It can be a challenge, especially if you're new to the game, understanding what marketing jargon means.
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With the majority of all Internet traffic passing through organic search, it is only natural to want to advertise on Google using AdWords.
AdWords is an exceptionally powerful and flexible platform for creating and managing online advertising campaigns, but it is fraught with peril for newcomers, who may quickly blow their ad budget with little to show for it.
This article will provide some insight into how you can get your marketing message in front of the right people, at a low enough cost that your conversions can drive decent profits.
To be blunt, I don't like advertising online because I generally feel like marketing dollars should be invested in creating great content that has long lasting benefits. In reality, not every business is well suited to generating large amounts of high quality content that must compete with millions of other content producers to drive traffic.
Content is also subject to the whims and tantrums of Google's search algorithms, so any business that wants to use the Internet as a source of revenue should not rely heavily on organic search traffic. And, while online advertising has very short-lived benefits, they are at least immediate, and it can be quite exciting to see an advertising campaign driving traffic, and converting it nicely.
Not only that, but if you're really smart, it is possible to derive some decent longer term benefits from advertising campaigns that aren't intended to run continuously.
Let's take a look...
In order for any advertising campaign to be profitable, you're going to need conversions.
A conversion can be anything from making a purchase, to signing up to a newsletter, or any other predefined action you want people to take once they reach your site.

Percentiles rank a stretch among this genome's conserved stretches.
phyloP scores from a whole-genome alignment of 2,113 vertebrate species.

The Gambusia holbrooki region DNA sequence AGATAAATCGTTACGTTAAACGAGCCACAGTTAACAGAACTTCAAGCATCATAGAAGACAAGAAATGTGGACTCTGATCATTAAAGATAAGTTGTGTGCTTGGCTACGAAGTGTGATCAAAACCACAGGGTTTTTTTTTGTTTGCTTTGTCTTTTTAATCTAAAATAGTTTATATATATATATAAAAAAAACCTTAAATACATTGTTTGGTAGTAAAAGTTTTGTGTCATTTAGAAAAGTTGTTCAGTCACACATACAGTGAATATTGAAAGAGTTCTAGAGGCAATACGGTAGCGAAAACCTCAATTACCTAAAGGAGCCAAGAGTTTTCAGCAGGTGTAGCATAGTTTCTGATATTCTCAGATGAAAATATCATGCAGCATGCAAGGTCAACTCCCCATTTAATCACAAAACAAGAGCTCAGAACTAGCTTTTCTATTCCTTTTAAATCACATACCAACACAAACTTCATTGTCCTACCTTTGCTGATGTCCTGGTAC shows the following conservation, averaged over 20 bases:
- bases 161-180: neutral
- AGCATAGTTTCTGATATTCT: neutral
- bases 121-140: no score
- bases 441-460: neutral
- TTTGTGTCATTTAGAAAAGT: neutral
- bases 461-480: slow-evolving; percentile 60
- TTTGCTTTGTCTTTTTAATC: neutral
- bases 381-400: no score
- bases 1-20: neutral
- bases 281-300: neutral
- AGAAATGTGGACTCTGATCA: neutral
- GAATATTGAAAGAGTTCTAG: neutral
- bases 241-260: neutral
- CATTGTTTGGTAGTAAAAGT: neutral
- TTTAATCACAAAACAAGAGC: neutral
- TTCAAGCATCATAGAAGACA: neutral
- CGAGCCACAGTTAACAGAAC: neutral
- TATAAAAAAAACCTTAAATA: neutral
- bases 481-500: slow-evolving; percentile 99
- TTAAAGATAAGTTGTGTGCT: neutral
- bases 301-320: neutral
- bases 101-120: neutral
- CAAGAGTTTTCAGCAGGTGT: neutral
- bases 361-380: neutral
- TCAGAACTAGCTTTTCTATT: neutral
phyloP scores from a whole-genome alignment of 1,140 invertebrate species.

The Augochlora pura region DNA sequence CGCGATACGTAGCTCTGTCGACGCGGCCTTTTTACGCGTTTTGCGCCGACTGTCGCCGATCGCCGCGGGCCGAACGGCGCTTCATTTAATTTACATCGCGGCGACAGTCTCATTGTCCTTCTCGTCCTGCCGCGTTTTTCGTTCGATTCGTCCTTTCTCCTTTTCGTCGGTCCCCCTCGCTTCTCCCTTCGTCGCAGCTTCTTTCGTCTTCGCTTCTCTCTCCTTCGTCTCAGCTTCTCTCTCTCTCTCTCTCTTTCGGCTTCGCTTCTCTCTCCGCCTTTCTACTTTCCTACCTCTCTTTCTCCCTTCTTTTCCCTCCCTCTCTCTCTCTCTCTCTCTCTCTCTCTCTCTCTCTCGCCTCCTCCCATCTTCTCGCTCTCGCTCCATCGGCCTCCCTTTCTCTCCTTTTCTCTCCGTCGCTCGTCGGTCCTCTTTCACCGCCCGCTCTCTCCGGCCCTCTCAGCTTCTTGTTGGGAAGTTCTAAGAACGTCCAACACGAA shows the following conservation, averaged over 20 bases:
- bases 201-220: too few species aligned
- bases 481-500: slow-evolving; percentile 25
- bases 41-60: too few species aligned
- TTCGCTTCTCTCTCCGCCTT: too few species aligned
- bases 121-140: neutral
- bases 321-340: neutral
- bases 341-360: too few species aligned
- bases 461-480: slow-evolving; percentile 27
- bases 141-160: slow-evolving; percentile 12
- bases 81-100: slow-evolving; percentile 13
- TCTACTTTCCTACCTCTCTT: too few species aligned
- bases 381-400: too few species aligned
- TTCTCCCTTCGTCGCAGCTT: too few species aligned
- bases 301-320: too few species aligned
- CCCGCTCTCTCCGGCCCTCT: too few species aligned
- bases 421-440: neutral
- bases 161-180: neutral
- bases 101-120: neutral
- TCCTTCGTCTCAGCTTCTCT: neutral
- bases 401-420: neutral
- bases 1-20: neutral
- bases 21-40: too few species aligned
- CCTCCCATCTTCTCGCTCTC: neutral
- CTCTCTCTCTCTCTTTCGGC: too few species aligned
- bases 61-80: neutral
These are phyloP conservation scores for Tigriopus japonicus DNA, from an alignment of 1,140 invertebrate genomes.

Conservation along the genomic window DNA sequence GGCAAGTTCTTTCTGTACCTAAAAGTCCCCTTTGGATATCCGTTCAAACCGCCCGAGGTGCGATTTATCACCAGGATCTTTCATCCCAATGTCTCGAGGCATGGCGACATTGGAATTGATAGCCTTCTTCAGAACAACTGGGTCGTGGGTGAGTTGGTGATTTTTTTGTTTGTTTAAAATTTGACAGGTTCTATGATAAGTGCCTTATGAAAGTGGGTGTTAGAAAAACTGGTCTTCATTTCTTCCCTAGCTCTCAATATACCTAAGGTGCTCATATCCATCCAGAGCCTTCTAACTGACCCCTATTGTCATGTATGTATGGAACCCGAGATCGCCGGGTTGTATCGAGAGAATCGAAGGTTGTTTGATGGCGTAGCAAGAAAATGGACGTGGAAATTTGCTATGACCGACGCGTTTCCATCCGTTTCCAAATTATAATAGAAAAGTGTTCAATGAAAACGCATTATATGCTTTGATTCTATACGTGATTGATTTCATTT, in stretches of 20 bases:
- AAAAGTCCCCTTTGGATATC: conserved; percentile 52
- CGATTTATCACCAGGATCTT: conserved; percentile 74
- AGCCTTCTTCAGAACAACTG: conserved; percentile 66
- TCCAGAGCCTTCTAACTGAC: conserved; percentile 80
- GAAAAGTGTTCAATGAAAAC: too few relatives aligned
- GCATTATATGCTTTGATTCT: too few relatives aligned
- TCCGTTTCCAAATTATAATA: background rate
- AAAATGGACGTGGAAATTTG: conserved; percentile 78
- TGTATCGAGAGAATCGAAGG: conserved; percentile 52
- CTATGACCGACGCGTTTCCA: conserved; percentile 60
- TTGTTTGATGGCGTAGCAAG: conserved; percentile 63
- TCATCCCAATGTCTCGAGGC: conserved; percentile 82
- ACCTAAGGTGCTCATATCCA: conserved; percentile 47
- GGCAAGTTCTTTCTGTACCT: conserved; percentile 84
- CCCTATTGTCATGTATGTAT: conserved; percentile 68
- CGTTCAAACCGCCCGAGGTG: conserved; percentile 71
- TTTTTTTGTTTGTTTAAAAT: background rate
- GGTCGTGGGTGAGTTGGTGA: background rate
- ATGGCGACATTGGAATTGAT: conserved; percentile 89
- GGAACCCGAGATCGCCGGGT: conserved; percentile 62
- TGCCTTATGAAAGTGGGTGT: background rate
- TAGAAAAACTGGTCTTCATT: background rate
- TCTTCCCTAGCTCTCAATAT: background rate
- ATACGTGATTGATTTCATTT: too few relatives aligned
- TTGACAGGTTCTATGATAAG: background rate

With that in mind, here's our first tip:
That might seem like a no-brainer, but it really does help to list all the goals and objectives you want to achieve from running an ad campaign. Make your conversion list as fine-grained and detailed as possible because that will...
Knowing precisely what conversions you're after means that each campaign you create can target that conversion precisely.
Create a single campaign around a single conversion. Everything in that campaign must go towards driving a positive return around that specific objective. In other words, creating a campaign in AdWords should not have a title like "promoting my business". This is far to vague. It should have a title like "Clearing our surplus stock of mittens using discounts", or whatever... you get the picture.
Of course, within a campaign, you must create one or more ad groups. Continuing with the above example, an ad group might focus on "kiddies mittens", "knitted mittens", and so on.
Focus, focus, focus. You get the picture right?
Going further, within the ad groups, each ad should be focused on a particular sales pitch or angle. Although, at this level there is some room for split testing (also called A/B testing):
While you might understand exactly what actions you want people to take, it is not likely that you create a perfectly targeted ad right off the bat. It takes a bit of patience to get things right.
But, AdWords does a good job of analyzing which ads are performing better and displaying them more often - to minimize losses on ads that aren't working well for the selected keywords.
Ok, so this brings up another important point: